The lender continued that it would use an average of the last two years or the most recent year’s income, whichever was lower, and look at the last three months’ business bank statements to assess its ability to sustain a declared level of income.

NatWest previously said that it would not accept applications from customers who have applied for an SEISS grant on or after 14 July 2020 but said that it would unveil a new criteria change in August.

Brokers speaking to Mortgage Solutions have also expressed dissatisfaction with the options available to self-employed borrowers over the past year.

However, lenders have started to soften their criteria, with HSBC announcing earlier this week that it would no longer ask self-employed applicants to provide bank statement from the first three months of 2020.

Santander and Bluestone Mortgages have also announced that they would not look at accounts for the 2020/21 financial year.

HSBC softens self-employed criteria

HSBC softens self-employed criteria

 

The bank previously requested this information to compare how businesses were performing before the pandemic to their trading levels now by asking for the latest 60 days of statements. 

HSBC will now ask for just the latest three months’ bank statements and two years of accounts. 

The bank will still deduct grants and loan repayments from an applicant’s net profit to determine affordability.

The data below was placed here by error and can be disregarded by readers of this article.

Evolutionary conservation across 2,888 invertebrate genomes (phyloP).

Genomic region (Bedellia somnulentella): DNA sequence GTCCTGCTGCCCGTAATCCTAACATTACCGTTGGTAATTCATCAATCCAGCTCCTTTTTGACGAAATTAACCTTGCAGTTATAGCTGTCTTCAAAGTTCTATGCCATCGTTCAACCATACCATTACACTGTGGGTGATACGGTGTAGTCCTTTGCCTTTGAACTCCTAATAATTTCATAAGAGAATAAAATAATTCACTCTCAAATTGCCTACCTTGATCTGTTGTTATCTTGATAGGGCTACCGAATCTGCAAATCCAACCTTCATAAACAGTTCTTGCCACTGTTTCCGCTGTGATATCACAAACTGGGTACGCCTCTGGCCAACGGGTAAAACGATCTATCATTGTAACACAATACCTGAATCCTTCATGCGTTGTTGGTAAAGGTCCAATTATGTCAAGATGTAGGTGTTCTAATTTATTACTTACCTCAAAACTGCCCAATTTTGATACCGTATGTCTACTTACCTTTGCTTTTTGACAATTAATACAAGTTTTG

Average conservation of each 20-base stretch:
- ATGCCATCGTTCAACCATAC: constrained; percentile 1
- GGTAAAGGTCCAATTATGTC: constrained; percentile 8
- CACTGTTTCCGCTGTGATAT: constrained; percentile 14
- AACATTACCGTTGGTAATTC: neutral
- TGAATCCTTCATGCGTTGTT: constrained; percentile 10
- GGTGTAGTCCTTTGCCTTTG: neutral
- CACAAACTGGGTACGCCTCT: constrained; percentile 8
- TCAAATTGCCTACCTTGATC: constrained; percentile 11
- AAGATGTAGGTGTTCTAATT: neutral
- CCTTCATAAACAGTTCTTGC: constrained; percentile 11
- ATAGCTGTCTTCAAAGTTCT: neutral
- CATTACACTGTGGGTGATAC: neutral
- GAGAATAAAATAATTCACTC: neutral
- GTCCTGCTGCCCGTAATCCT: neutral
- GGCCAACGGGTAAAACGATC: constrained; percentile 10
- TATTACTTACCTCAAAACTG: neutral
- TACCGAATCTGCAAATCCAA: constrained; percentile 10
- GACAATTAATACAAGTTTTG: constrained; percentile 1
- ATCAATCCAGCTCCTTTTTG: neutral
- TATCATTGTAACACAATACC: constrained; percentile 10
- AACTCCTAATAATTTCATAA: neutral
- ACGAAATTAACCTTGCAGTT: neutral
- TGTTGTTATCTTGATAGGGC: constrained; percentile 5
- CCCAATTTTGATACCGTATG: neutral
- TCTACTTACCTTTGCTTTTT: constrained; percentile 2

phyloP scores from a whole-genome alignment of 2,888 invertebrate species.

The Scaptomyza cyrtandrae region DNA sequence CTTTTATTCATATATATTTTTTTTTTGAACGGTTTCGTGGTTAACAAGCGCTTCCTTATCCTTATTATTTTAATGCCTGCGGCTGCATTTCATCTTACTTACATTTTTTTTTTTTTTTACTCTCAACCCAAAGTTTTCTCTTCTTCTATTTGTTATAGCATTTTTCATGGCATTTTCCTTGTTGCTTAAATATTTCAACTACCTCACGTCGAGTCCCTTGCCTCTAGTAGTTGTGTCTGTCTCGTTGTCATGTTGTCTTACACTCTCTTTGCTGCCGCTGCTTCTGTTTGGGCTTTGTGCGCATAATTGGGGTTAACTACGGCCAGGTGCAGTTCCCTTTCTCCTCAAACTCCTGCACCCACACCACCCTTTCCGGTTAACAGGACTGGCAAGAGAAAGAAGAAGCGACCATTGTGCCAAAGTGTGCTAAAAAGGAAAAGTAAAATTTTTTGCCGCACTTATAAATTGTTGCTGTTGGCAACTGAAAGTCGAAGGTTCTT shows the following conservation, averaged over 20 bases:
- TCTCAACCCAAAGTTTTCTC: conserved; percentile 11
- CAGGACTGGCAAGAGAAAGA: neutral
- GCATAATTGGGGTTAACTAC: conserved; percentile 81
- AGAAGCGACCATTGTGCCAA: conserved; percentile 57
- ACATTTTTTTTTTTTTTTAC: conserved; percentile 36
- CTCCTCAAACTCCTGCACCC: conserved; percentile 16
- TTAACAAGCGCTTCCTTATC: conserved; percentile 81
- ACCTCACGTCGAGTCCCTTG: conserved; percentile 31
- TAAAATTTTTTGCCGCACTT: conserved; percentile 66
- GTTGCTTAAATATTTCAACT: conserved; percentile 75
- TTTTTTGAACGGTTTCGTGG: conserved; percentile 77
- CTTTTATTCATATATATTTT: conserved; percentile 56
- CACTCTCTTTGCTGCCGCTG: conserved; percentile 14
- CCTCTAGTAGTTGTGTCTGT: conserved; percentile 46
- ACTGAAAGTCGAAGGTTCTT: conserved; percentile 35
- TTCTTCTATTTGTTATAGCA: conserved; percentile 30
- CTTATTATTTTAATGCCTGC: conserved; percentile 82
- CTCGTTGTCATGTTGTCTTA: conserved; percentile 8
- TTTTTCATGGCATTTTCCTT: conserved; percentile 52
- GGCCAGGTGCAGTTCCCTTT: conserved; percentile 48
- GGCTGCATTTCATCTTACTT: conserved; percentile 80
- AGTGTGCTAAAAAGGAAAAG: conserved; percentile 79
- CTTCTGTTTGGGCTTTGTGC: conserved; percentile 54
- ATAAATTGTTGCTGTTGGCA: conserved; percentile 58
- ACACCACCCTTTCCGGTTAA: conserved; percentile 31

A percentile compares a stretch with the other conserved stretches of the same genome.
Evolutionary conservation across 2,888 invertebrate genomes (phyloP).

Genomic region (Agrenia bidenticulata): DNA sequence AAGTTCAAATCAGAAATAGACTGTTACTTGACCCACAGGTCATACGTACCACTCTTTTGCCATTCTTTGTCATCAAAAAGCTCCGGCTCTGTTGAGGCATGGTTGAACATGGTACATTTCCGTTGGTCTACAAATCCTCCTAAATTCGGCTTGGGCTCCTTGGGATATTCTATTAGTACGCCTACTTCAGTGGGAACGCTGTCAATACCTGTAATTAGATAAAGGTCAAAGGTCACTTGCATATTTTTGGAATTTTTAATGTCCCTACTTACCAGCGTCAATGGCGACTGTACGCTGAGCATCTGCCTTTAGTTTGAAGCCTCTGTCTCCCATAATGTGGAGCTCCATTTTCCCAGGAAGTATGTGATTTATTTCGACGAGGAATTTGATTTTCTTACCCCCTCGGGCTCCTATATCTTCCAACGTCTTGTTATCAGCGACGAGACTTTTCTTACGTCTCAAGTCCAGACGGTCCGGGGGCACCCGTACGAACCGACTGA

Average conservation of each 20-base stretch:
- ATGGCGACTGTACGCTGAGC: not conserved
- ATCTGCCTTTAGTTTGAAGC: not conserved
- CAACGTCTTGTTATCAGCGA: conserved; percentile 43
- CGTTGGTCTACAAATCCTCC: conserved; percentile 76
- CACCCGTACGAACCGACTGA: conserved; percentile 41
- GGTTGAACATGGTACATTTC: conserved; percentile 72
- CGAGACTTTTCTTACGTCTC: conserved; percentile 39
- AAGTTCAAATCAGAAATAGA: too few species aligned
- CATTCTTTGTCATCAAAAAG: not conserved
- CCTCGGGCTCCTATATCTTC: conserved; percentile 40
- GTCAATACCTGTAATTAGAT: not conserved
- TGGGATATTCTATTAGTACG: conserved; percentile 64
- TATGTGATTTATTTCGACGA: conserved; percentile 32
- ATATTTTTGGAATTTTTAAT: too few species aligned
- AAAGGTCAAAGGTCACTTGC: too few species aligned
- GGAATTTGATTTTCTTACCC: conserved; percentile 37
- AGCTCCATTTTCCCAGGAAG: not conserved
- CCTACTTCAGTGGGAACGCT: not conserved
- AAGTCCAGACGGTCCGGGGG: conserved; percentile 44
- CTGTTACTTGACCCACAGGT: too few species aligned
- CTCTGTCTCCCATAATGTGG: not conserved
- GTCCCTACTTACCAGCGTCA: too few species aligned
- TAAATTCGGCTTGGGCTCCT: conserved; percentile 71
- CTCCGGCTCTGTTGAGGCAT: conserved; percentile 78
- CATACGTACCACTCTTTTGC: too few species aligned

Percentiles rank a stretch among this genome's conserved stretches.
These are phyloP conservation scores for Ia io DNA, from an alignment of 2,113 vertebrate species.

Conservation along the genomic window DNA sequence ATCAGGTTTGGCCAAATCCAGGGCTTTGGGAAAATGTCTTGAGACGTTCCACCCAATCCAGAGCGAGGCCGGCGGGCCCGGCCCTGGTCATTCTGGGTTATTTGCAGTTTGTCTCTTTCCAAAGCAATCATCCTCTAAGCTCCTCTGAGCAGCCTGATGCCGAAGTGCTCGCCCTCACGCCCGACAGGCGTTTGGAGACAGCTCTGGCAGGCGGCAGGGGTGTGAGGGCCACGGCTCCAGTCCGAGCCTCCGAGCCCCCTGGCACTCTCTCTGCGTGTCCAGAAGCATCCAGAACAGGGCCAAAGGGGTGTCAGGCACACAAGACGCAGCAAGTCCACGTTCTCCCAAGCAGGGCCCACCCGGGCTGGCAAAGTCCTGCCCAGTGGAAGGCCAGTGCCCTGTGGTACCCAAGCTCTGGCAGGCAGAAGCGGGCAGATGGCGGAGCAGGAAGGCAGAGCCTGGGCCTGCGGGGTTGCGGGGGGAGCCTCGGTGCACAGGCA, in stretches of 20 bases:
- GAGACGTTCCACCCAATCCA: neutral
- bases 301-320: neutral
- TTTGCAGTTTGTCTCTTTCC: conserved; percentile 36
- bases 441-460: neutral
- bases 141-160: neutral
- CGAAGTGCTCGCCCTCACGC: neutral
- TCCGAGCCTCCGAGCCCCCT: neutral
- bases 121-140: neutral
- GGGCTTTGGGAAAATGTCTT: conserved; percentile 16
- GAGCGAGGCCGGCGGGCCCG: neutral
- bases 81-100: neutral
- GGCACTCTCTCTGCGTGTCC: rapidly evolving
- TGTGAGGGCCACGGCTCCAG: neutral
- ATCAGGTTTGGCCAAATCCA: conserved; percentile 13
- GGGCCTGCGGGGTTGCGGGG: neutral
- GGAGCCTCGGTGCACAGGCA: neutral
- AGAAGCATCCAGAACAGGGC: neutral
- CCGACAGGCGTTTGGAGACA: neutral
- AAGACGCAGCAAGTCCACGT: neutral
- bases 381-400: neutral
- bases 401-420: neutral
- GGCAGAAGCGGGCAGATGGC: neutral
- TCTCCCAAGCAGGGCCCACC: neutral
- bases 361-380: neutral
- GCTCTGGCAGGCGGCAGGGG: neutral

A HSBC spokesperson: “In order to support self-employed mortgage applicants we have updated our policy, making it easier and quicker for them to get a mortgage with us, whilst ensuring we have the information needed to make an appropriate affordability assessment.” 

HSBC is the latest lender to relax its rules for self-employed borrowers and is among Santander and Bluestone.

Top 10 most read mortgage broker stories this week – 13/08/2021

Top 10 most read mortgage broker stories this week – 13/08/2021

 

Other topics of interest to brokers this week was an analysis of the impact of individual voluntary arrangements (IVAs) on mortgage availability, HMRC stamp duty investigation predictions and a discussion as to when pandemic-based criteria should be lifted by lenders.

Government considering ‘Polluter Pays’ Bill for cladding remediation

HMRC stamp duty investigations expected to rise after easing last year